Day Two: Least Favourite Book
by Jacqueline Winter Thomas
Day two of the thirty day reading challenge was surprisingly easy. I have read a lot of bad books over the years—Nicholas Sparks, The Twilight Saga, etc. etc.—but these don’t even really qualify for being discussed. It’s just general knowledge and not worth being mulled over. Ayn Rand, however, is worth being discussed because she is respected and honored in the literary community, and I am not quite sure why. I cannot really choose between The Fountainhead or Atlas Shrugged for my least favourite book, but it is one of the two, probably Atlas. Regardless, I am going to spend this post ranting about Ayn Rand rather than any of her specific works, because if you haven’t already noticed from my tone, I don’t like her—as a person or an author.
Ayn Rand. Ayn Rand. Where to begin? Well, I suppose in my opinion Ms. Rand represents a whole lot of what is wrong with today’s society, steeped in pseudo-intellectual excuses. If you haven’t ever heard of objectivism, it is the philosophy laden in all her works, and in simplest terms, it is about selfishness, “me-first”, greed, institutionalized social darwinism. What she seems to believe is that our sole purpose in life is “attain our own sense of happiness”. Rand states:
Achievement of your happiness is the only moral purpose of your life, and that happiness, not pain or mindless self-indulgence, is the proof of your moral integrity, since it is the proof and the result of your loyalty to the achievement of your values.
Now, you might be thinking, what’s so wrong with that? Isn’t that a lot like existentialism? No, it is not. The former works under the assumption that any necessary steps needed to be taken to assure one’s happiness are permissible; it doesn’t really matter how others feel or are affected by your actions (you might very well be the only one who really exists anyway!).
Well, this is how we get the 1% who refuse to pay the same tax percentage as a starving family. This is how we get people living in 21 million dollar mansions who never think to question how many people they could feed or save with even half their money. This is how we get politicians pandering to the richest rich, only concerned with keeping their own affluence, at the expense of the starving, uneducated, and homeless. Because well, their happiness is all that really matters. They worked for their money—doesn’t matter how many people they trampled to get there—they owe nothing to back to the country. Those who need help, are obviously just riding the “welfare bus”, trying to live off the back’s of others. Now do you understand why I am so repulsed by the works of Rand? Existentialism, one the other hand, only asserts that we give life its own meaning; it makes no excuses for acting selfishly or greedily, in fact it states that the only way we will be remembered is through other’s perceptions—thus, we probably should treat other people well. Yes, both philosophies exist under the premise of an absence of God, but this doesn’t automatically assert their similarity. Ayn Rand uses a lack of God to behave without morality, conscience, or empathy, and these are the motifs carried on in her “fiction” (which is really more philosophy buried under a trite narrative). On the other hand, existentialism uses the absence of God as a means to higher morality: we should be good people because this life is all we have, not because we want to be rewarded in heaven.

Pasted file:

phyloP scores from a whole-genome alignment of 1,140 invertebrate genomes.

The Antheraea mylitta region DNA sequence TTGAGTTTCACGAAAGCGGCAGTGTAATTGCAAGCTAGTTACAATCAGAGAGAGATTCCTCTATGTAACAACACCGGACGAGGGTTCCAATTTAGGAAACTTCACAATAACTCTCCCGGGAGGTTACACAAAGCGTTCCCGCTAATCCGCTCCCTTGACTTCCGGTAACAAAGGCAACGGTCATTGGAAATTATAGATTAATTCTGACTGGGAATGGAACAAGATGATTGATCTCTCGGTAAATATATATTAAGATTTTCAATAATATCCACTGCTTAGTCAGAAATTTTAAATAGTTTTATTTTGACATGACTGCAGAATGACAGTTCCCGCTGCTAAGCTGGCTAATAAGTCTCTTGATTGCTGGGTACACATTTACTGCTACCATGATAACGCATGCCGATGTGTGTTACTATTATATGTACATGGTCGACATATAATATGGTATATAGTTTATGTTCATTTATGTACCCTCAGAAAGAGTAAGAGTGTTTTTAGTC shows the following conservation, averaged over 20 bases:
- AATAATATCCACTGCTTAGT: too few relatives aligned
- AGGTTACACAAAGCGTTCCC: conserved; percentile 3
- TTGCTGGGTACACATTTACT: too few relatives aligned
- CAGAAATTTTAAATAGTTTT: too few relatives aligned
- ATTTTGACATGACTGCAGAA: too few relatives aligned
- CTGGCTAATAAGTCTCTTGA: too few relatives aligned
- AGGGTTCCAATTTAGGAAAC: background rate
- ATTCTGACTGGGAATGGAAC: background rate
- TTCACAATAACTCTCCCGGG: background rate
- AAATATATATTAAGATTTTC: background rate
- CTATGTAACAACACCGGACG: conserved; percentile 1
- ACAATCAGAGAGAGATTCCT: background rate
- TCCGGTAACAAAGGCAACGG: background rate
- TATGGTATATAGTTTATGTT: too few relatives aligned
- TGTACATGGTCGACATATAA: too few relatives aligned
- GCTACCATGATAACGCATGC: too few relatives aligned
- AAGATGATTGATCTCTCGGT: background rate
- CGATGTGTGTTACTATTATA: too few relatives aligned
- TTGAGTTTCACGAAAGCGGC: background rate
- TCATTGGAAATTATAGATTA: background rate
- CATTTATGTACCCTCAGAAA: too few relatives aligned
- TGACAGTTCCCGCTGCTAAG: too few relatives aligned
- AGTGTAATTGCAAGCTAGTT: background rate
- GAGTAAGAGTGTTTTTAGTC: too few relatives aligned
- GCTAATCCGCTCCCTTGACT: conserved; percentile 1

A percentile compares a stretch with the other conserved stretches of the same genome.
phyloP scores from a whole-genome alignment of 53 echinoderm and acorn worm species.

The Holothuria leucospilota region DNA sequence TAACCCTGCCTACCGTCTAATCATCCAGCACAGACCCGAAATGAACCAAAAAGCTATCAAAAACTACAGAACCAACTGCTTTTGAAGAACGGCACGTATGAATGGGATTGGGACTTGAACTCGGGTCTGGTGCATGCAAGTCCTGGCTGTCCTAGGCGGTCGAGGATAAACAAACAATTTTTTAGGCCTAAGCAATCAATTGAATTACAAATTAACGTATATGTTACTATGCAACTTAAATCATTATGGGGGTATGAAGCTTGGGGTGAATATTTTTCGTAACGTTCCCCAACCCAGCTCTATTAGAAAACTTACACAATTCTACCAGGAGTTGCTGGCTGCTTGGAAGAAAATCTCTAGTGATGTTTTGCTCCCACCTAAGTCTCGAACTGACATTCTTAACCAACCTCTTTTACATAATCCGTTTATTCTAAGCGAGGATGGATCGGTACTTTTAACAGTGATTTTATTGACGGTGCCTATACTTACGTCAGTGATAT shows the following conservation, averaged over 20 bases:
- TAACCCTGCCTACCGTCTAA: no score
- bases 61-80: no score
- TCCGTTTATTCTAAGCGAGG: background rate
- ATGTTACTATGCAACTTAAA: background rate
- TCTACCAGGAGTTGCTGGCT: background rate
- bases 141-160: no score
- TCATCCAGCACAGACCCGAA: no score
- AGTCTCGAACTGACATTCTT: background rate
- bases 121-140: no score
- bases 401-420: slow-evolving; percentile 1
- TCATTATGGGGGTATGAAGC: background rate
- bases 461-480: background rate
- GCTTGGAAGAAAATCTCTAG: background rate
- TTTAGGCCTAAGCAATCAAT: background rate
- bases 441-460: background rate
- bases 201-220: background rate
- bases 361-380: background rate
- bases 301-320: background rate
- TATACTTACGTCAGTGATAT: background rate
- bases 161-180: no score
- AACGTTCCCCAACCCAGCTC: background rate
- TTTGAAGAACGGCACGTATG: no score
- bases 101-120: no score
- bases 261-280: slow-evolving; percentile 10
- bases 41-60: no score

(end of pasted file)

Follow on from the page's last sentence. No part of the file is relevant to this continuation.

So yes, I will proudly declare that my least favourite books of all time are Atlas Shrugged AND The Fountainhead (unless we read these works as satires of ruthless capitalism and darwinian politics, then they’re just fine). I think Ayn Rand is a bad author and a bad person; I think she misappropriates the philosophies of Nietzsche and Dostoevsky, and irresponsibly uses the guise of reason to promote immoral, narcissistic behaviour. If some of you reading this are great fans of Ayn Rand, I would love to hear your opinions, but I stand steadfast by my negative outlook on her work and philosophy.
— Beverly Penn